As part of its ongoing campaign to pressure Gilead
Sciences, Inc. and educate the public about the exorbitant price
of HIV/AIDS medications, AIDS
Healthcare Foundation (AHF) today challenged the company over
its price discrimination for its four-in-one HIV drug, Stribild. In the
United States, Gilead charges a yearly wholesale price (WAC) of $28,500
per patient for Stribild while charging only $16,600 in Canada – a
difference of nearly $12,000 per patient. (At present, the US dollar is
worth .99 of Canadian dollar).
“There is no justification for Gilead to continue to charge $28,500 for
Stribild in the U.S. while it is willing to cut the price in Canada and
other countries,” said AHF President Michael Weinstein. “Gilead
has made it loud and clear that without the kind of price controls that
exist in Canada and Europe, its greed and blatant disregard for the
health of its customers—people with HIV/AIDS—will continue undiminished.”
Gilead’s four-in-one AIDS treatment combination, was approved by the
Food and Drug Administration (FDA) in early September and immediately
priced by Gilead at $28,500 per patient, per year, Wholesale Acquisition
Cost (WAC). That price was over 35% more than Atripla, the company’s
best selling combination HIV/AIDS treatment, and made Stribild the
highest priced first line combination AIDS therapy today.
Already this year, on January 1st, Gilead raised the prices
of four key AIDS medications in the U.S. by an average of 6%, including
the price of Atripla,
its best-selling three-in-one combination treatment, the price of which
was increased by 6.9% to a Whole Acquisition Cost (WAC) of $1,878.23 per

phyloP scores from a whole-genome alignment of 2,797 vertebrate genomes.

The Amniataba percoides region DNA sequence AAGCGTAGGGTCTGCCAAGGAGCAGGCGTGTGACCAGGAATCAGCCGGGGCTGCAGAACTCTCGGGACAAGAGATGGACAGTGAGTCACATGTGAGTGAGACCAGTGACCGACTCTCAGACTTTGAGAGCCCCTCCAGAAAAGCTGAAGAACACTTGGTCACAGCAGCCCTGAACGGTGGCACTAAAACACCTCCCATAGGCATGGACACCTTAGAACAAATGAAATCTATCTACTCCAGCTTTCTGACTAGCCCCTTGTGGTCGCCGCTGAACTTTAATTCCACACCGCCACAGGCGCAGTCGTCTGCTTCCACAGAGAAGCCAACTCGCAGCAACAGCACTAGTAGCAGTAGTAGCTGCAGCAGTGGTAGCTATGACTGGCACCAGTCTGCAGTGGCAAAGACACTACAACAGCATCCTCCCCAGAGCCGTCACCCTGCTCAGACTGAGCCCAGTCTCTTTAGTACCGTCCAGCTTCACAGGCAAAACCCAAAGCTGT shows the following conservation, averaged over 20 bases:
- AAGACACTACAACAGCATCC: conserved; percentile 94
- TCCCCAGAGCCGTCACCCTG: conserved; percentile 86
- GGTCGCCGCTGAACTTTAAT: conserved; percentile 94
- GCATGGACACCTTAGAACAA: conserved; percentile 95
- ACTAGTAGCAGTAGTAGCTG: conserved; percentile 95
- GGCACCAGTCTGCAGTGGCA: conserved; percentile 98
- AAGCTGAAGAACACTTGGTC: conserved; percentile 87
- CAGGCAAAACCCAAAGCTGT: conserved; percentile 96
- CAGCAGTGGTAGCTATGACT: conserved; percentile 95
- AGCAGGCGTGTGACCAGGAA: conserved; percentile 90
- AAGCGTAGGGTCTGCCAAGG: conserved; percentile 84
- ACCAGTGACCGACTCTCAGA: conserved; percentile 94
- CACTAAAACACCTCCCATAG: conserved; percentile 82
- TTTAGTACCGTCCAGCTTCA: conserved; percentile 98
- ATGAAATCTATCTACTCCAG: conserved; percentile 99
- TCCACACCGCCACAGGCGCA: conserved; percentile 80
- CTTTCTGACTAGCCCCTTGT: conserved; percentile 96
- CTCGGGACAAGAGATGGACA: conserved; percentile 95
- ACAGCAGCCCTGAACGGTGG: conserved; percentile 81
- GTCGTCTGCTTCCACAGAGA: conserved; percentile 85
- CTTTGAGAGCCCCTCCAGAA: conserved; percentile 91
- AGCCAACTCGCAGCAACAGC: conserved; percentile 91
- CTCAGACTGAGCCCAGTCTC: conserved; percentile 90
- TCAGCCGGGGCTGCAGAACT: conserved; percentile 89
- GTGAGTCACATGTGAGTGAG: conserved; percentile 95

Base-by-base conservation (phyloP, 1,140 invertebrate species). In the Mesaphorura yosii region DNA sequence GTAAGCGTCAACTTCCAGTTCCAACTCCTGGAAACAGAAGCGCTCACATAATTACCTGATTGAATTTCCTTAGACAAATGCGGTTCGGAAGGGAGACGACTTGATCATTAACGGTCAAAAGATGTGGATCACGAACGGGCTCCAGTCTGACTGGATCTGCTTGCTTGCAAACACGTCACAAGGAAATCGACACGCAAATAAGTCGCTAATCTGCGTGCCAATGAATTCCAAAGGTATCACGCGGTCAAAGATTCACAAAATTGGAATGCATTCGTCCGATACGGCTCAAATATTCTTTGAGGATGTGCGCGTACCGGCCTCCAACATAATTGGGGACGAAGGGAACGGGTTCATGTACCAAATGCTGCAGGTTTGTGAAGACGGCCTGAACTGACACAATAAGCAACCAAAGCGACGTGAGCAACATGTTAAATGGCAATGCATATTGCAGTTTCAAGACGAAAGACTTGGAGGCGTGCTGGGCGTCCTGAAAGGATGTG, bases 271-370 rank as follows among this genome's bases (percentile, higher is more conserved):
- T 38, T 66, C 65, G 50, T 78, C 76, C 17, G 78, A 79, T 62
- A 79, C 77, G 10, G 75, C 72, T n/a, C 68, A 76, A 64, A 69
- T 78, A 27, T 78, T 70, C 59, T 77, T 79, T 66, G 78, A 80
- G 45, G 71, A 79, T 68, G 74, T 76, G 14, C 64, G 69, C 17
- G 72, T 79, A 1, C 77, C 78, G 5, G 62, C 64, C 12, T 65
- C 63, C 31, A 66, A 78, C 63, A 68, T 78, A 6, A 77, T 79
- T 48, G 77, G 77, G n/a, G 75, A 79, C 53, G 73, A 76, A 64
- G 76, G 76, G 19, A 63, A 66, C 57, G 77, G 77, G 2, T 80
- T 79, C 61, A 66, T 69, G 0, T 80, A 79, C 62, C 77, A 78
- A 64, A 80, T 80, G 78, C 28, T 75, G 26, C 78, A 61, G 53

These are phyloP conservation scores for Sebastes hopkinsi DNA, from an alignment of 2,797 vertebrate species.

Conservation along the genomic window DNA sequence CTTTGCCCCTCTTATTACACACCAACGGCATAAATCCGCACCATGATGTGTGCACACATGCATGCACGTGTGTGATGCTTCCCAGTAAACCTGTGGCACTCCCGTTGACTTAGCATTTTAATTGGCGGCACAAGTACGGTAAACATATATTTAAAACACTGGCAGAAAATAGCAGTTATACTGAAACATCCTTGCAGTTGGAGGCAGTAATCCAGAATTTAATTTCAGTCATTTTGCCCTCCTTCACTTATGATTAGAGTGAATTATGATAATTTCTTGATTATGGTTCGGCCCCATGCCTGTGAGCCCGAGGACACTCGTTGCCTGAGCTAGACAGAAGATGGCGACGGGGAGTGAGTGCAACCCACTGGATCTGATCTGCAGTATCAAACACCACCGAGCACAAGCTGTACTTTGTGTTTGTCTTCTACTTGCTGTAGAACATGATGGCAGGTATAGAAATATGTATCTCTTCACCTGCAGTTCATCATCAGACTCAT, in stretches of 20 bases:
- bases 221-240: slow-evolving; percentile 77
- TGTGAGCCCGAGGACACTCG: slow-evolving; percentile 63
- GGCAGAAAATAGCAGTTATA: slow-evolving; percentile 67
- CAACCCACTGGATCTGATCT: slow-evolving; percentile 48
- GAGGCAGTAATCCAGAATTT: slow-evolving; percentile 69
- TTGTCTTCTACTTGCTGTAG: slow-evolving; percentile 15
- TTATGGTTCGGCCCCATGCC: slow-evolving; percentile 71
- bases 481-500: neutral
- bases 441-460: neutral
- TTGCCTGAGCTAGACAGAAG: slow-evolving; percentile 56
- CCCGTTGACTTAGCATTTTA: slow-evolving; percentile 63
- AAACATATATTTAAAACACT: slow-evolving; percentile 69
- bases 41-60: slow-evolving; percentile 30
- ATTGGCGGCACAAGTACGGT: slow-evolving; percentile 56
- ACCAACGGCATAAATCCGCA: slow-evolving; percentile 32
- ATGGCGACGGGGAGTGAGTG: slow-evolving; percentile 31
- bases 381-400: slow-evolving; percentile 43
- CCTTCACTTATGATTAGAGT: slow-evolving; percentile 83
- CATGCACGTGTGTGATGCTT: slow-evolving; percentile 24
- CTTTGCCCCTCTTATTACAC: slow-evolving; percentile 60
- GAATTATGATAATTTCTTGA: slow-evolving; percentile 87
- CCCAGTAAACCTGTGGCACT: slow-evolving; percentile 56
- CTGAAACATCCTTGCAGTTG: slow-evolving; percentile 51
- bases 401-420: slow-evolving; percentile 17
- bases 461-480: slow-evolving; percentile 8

patient, per month. The other three HIV/AIDS medications that saw price
hikes are Complera,
which was raised by 5.8% to a WAC of $1,936.53; Emtriva,
by 5.5% to a WAC of $478.45; and Viread,
by 6% to a WAC of $771.39.
In late November, CATIE-News,
an online site which states it is “Canada’s source for HIV and
Hepatitis C information,” reported the Canadian price for
Stribild is $16,600 per patient per year. This is a 42% cost reduction
compared to the $28,500 Stribild costs per patient per year in the US.
This price reduction highlights Gilead's apparent willingness to gouge
the pockets of US taxpayers and government-funded programs like the AIDS
Drug Assistance Program (ADAP) while making price concessions to
countries with sometimes stronger economies than the US.
About AIDS Healthcare Foundation
AIDS Healthcare Foundation (AHF), the largest global AIDS organization,
currently provides medical care and/or services to nearly 200,000
individuals in 28 countries worldwide in the US, Africa, Latin
America/Caribbean, the Asia/Pacific Region and Eastern Europe. To learn
more about AHF, please visit our website: www.aidshealth.org,
find us on Facebook: www.facebook.com/aidshealth
and follow us on Twitter: @aidshealthcare.